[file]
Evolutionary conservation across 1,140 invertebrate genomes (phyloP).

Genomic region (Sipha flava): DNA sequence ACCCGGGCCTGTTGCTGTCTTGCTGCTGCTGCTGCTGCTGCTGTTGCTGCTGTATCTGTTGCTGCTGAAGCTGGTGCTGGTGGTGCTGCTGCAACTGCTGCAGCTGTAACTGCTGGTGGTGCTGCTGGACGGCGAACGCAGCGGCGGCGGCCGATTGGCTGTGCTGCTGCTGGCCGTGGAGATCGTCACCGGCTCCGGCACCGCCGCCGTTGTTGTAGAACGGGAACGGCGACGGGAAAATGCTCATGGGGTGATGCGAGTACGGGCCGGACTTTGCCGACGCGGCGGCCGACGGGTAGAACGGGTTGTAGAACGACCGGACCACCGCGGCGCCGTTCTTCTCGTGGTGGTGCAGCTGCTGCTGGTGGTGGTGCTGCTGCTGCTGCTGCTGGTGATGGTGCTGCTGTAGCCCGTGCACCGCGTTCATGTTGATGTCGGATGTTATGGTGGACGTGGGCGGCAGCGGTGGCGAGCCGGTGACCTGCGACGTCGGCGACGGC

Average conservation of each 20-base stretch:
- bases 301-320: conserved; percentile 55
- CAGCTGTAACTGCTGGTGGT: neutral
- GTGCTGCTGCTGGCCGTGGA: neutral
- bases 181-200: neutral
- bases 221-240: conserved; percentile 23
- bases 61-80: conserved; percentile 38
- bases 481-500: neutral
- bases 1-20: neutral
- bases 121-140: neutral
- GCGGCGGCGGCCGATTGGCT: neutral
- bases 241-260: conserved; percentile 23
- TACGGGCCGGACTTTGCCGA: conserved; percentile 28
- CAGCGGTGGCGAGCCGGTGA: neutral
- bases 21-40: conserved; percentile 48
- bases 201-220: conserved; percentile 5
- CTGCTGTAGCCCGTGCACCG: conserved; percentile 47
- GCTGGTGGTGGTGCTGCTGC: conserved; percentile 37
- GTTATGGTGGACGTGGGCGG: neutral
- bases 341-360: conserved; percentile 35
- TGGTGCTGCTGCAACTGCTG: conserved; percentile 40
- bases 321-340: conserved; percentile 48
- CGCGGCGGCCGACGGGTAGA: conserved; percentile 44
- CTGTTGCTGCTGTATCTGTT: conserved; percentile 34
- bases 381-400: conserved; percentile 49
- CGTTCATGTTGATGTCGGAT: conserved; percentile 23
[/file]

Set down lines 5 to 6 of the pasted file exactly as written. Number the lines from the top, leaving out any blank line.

- CAGCTGTAACTGCTGGTGGT: neutral
- GTGCTGCTGCTGGCCGTGGA: neutral